At the height of World War II, one German faith leader stood his moral ground and spoke out against Nazi Germany.
Father Daniel Utrecht, a priest of the Oratory of St Philip Neri in Toronto, Canada, tells the story of Cardinal Clemens August von Galen in his book "The Lion of Munster: The Bishop Who Roared Against the Nazis." Von Galen risked his life to speak out against the Nazi regime during his time as bishop of the diocese of Munster in Germany, from 1933 to 1946.
The story is one worth knowing, the bishop's bravery worth remembering.
"[Cardinal von Galen] was not arrested by the Gestapo, although other people were. Priests were put into concentration camps. Some priests were put to death, largely because of distributing [von Galen's] sermons," Utrecht -- who joined the Oratory in 1980 and was ordained into the priesthood in 1985 -- said in a conversation with LifeZette.
Cardinal von Galen was the first bishop appointed in Germany after Adolf Hitler took power in 1933.
"He survived because Hitler didn't want to make a martyr of him during the war," said Utrecht, whose book was released in November 2016.
"The story is worth telling," Utrecht said. "I think people to need to know about Cardinal von Galen."
During his time as a religious authority in Germany, von Galen gave three very famous sermons at the peak of Germany's success in World War II. Utrecht placed von Galen's sermons into the flow of the narrative of the book. One of his sermons dealt with attacking the euthanasia of the mentally ill, which is still today a controversial topic. In Germany, people who were old and weak (along with others) -- and thus "unproductive" -- were often put to death.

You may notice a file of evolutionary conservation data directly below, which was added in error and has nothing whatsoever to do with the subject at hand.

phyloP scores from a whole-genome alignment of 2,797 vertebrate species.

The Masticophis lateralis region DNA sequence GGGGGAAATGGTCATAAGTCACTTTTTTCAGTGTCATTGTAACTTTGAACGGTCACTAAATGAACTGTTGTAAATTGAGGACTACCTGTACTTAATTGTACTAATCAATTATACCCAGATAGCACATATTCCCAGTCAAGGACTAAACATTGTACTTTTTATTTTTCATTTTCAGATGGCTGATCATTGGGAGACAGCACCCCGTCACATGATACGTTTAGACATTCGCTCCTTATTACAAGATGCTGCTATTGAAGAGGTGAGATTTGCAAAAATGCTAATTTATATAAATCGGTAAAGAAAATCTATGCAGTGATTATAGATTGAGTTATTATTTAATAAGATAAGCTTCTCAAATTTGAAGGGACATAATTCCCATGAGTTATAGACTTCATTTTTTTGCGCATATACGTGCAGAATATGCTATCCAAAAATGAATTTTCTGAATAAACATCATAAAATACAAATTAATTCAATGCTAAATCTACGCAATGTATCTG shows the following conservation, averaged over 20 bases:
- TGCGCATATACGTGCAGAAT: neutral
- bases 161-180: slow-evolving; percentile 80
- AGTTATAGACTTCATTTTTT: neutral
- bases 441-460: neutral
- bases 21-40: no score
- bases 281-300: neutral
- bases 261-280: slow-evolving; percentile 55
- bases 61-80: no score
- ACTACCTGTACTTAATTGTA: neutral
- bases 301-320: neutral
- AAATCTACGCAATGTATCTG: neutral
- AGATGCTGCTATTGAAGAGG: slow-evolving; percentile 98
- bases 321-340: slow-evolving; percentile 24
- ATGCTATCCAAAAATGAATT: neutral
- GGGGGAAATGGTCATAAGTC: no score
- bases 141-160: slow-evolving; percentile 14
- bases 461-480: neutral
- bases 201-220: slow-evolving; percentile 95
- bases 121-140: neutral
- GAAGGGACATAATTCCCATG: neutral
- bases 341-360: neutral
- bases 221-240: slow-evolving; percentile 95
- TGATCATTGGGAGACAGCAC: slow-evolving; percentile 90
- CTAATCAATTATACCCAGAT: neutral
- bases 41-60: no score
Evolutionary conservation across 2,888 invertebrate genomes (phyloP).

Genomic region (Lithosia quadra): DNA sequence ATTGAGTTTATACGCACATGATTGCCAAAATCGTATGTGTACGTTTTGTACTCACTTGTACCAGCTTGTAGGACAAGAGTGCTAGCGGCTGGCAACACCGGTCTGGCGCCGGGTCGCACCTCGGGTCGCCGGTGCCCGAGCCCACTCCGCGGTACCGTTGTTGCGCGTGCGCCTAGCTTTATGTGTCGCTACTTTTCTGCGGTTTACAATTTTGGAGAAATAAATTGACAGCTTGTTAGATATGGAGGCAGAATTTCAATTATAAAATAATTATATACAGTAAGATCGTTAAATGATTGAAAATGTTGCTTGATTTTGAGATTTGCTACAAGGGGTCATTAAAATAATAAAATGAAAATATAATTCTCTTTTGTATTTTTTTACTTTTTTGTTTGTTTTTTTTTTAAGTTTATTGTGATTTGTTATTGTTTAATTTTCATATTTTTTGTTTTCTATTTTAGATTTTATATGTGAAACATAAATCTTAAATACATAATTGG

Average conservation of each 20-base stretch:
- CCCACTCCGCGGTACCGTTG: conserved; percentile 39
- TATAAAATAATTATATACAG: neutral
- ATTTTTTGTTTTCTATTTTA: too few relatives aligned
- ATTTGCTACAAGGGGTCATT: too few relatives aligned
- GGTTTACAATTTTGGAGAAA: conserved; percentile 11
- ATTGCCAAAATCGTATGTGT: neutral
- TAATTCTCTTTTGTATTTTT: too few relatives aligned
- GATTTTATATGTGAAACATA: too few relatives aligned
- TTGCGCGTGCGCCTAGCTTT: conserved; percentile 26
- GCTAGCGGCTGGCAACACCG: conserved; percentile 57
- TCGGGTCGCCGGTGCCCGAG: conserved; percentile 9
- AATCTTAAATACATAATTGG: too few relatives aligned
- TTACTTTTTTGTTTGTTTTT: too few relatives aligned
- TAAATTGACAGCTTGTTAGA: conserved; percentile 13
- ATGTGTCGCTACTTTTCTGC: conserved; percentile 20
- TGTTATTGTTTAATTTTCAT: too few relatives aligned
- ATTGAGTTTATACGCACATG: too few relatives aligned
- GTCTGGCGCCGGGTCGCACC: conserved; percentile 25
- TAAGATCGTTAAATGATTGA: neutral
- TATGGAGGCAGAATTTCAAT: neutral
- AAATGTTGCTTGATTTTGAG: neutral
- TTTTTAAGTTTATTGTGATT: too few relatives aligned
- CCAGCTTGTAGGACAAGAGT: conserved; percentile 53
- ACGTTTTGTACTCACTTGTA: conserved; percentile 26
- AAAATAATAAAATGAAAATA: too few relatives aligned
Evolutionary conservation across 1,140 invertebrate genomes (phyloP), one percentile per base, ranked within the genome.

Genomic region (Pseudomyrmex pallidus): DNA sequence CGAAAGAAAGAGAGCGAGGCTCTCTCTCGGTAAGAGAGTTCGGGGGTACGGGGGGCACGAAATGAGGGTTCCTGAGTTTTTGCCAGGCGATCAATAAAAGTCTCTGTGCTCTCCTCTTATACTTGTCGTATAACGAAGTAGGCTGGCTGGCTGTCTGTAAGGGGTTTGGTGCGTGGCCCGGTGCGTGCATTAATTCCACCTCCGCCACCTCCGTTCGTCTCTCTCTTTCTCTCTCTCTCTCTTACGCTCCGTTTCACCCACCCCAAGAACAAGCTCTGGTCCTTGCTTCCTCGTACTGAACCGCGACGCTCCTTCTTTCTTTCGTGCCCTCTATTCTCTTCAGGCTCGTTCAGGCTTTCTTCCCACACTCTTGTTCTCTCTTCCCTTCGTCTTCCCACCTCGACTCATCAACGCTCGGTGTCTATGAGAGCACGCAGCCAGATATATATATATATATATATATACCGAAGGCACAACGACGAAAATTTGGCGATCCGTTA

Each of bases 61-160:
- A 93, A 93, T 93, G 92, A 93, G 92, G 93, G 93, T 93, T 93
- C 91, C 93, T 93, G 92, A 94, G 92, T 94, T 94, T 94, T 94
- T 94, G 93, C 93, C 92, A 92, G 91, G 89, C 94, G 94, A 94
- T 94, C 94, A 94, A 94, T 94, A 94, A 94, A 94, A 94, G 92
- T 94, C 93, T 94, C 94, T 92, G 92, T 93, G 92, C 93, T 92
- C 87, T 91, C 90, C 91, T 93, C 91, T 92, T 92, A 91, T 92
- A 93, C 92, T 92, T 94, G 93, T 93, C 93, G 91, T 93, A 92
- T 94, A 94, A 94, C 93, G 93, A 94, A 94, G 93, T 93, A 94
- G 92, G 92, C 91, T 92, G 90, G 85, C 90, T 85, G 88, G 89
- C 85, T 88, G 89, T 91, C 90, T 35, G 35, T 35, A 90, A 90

"[Cardinal von Galen] spoke out very, very strongly against [euthanasia]," Utrecht said. "He gave a very, very beautiful sermon on the right to life."
Copies of Cardinal von Galen's sermons were eventually spread throughout Germany.
The Catholic bishop became one of the "big thorns in the side of some of the Nazi ideologues," Utrecht said. He was very unpopular in Nazi propaganda magazines. Utrecht's book details how von Galen encouraged people of the Catholic faith to keep their values and not cave to what he felt was the grave injustices of the Nazi party.
"Most of us think, at least in the way I grew up, that all the Germans were bad, all the Germans were Nazis. We fought against them and we beat them and now the Germans are OK," Utrecht said.
Utrecht shows how this his lesson in history is relevant to today's modern-day society.
"So to realize what it was like to live under a totalitarian regime -- it helps to see what people were actually living through," Utrecht said. "And then we see in some sense that we deal with a similar kind of totalitarianism, not so much through our governments, but through the media and the social media that attack the idea of religious liberty, attack the idea that the church or that Christians ... can have anything to say in public square on the basis of their faith."